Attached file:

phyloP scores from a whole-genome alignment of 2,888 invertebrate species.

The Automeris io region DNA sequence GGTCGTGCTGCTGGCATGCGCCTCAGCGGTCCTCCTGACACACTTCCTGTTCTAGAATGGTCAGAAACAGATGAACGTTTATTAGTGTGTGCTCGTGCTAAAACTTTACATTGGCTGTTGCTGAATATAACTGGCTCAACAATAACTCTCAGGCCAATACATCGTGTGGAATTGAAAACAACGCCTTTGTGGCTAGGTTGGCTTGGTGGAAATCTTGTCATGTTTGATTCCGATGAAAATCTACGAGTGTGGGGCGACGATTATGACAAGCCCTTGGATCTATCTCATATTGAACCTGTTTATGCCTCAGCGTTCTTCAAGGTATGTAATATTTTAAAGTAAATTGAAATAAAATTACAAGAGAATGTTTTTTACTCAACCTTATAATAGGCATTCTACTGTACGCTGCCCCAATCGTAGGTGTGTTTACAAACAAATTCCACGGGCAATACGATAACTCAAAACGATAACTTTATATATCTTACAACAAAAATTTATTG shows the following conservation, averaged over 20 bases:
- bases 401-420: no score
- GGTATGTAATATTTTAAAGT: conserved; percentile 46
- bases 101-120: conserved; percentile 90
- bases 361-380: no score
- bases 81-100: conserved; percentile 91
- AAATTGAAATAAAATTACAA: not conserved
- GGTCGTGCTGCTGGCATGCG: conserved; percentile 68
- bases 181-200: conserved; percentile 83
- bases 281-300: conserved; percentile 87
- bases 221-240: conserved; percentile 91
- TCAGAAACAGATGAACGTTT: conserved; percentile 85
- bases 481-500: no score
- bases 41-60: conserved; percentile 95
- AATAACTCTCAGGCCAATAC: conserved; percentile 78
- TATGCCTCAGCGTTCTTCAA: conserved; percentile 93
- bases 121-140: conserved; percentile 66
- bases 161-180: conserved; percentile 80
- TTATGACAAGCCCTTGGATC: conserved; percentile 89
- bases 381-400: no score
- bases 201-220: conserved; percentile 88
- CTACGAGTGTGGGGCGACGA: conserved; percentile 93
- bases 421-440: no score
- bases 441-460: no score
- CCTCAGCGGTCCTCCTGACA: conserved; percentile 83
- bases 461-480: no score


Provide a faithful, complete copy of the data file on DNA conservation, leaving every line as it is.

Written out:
phyloP scores from a whole-genome alignment of 2,888 invertebrate species.

The Automeris io region DNA sequence GGTCGTGCTGCTGGCATGCGCCTCAGCGGTCCTCCTGACACACTTCCTGTTCTAGAATGGTCAGAAACAGATGAACGTTTATTAGTGTGTGCTCGTGCTAAAACTTTACATTGGCTGTTGCTGAATATAACTGGCTCAACAATAACTCTCAGGCCAATACATCGTGTGGAATTGAAAACAACGCCTTTGTGGCTAGGTTGGCTTGGTGGAAATCTTGTCATGTTTGATTCCGATGAAAATCTACGAGTGTGGGGCGACGATTATGACAAGCCCTTGGATCTATCTCATATTGAACCTGTTTATGCCTCAGCGTTCTTCAAGGTATGTAATATTTTAAAGTAAATTGAAATAAAATTACAAGAGAATGTTTTTTACTCAACCTTATAATAGGCATTCTACTGTACGCTGCCCCAATCGTAGGTGTGTTTACAAACAAATTCCACGGGCAATACGATAACTCAAAACGATAACTTTATATATCTTACAACAAAAATTTATTG shows the following conservation, averaged over 20 bases:
- bases 401-420: no score
- GGTATGTAATATTTTAAAGT: conserved; percentile 46
- bases 101-120: conserved; percentile 90
- bases 361-380: no score
- bases 81-100: conserved; percentile 91
- AAATTGAAATAAAATTACAA: not conserved
- GGTCGTGCTGCTGGCATGCG: conserved; percentile 68
- bases 181-200: conserved; percentile 83
- bases 281-300: conserved; percentile 87
- bases 221-240: conserved; percentile 91
- TCAGAAACAGATGAACGTTT: conserved; percentile 85
- bases 481-500: no score
- bases 41-60: conserved; percentile 95
- AATAACTCTCAGGCCAATAC: conserved; percentile 78
- TATGCCTCAGCGTTCTTCAA: conserved; percentile 93
- bases 121-140: conserved; percentile 66
- bases 161-180: conserved; percentile 80
- TTATGACAAGCCCTTGGATC: conserved; percentile 89
- bases 381-400: no score
- bases 201-220: conserved; percentile 88
- CTACGAGTGTGGGGCGACGA: conserved; percentile 93
- bases 421-440: no score
- bases 441-460: no score
- CCTCAGCGGTCCTCCTGACA: conserved; percentile 83
- bases 461-480: no score